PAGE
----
The fruiting time for a kumquat tree does vary depending on the fertilizer, water, weather, or the tree's age. But you often hear: it takes decades for kumquat trees to set fruits. Is it true or could it be a myth, though?

Kumquat trees don't necessarily take decades to produce fruits. If you're growing the Golden Bean kumquat, some people have got it to bear fruits after a year or so. If you're growing bigger trees like the Fukushu variety, it might only take 4-5 years.

This is the video about the "quat" we were talking about:

>> Link YouTube:

Meiwa Kumquats from seed to fruit in under one and a half years - January 2018 through March 2019

They got the seeds from eBay & used the Ziploc bag germination method. Under 1.5 year, the tree actually produced fruits. Did we mention: all of this was done in their apartment.

If you want fast-growing kumquats, you can choose these types. This is a myth-buster to some myths saying that it takes 7 or decades for kumquats to fruit.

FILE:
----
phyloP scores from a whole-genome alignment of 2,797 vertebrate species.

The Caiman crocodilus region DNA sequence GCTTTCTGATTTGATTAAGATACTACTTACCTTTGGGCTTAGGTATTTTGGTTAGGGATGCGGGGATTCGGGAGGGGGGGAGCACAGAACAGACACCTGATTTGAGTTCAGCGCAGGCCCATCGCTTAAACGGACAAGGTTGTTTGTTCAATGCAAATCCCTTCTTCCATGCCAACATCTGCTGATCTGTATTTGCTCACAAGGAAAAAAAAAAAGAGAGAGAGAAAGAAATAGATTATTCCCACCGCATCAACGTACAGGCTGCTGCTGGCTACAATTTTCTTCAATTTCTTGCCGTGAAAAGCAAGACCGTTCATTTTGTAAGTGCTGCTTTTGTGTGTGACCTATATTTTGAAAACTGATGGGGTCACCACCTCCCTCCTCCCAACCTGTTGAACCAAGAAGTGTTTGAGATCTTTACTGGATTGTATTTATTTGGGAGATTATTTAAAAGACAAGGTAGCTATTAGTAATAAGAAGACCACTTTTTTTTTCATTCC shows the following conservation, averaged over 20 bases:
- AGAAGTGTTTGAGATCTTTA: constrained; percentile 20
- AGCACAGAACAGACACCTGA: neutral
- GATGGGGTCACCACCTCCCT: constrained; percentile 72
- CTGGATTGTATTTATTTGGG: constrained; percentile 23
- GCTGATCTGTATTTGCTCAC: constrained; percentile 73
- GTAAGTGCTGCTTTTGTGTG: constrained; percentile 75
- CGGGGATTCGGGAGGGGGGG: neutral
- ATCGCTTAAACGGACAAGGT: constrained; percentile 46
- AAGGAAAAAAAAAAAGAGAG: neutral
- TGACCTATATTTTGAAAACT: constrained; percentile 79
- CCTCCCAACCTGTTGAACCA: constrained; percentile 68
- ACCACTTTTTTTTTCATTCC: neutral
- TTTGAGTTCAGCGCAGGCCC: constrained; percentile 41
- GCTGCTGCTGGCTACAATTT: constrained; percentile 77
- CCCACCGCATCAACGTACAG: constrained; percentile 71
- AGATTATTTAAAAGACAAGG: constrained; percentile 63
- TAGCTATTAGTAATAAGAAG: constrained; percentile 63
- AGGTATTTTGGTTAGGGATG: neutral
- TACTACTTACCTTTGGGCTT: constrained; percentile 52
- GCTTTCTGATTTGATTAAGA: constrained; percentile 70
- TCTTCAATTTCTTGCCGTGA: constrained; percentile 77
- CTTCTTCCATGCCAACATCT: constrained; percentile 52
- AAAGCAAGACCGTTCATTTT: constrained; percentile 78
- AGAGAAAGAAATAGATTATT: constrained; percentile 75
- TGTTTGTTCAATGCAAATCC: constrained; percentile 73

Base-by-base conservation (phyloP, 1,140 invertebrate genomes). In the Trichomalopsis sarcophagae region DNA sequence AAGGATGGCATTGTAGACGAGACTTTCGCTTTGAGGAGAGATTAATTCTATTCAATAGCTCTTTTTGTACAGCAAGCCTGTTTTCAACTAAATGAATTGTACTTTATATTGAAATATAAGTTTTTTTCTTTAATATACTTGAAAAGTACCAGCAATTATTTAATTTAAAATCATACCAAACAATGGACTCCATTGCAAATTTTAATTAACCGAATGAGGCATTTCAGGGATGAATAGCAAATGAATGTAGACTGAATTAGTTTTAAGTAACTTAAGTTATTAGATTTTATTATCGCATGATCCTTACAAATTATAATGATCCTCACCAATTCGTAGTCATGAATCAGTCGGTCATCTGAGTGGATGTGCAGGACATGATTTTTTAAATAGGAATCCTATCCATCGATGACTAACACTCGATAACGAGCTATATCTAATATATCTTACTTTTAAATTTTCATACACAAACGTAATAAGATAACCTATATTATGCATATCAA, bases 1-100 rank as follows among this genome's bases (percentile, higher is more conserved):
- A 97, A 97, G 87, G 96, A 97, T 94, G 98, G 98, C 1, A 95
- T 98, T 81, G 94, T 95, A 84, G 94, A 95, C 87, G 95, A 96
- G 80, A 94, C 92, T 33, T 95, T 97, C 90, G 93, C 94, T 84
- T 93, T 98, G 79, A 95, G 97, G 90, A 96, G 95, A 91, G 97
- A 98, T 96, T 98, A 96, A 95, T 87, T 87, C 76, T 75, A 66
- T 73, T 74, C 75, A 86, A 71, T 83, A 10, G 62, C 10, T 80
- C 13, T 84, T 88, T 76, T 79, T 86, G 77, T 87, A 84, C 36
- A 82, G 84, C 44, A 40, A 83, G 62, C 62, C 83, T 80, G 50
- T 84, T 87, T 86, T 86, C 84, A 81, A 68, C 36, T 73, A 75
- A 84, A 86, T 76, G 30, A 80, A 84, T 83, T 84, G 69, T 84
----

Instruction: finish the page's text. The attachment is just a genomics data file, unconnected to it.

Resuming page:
If you enjoy chit-chatting about kumquats or citrus trees, you can join the folks here: Citrusgrowers

Some growers have shared that their kumquat grows to over 20ft tall & produces fruits within 5 years. You'll get bountiful crops all year round since. It's certainly well worth the wait.


Responses to Readers' Questions

How many times a year do kumquat trees produce?

--> I'd say probably once a year for most varieties. The Changshou (Fukushu) kumquat often flowers twice a year, so it can produce prolific crops almost all-year-round.

The trees often bloom in July. And about 3 months after that the fruits will ripen and you'll be ready for harvest. The harvest could be from November to January or December to April because the fruits can hold onto the trees well into late spring. I hope this helps!

For the first time. I have one fruit on my Kumquat tree, but it's still green and almost the size of a lime????

--> First off, congrats! That's good news. Maybe the variety that you have is a mandarinquat??

It's a cross between a mandarin & a kumquat and is much larger. The mandarinquat rind is still sweet. And compared to a kumquat, it's juicier. For a taste test, check out this video if you like. I hope this helps!

>> Link YouTube:

MANDARINQUAT & KUMQUAT Taste Test | Fruity Fruits

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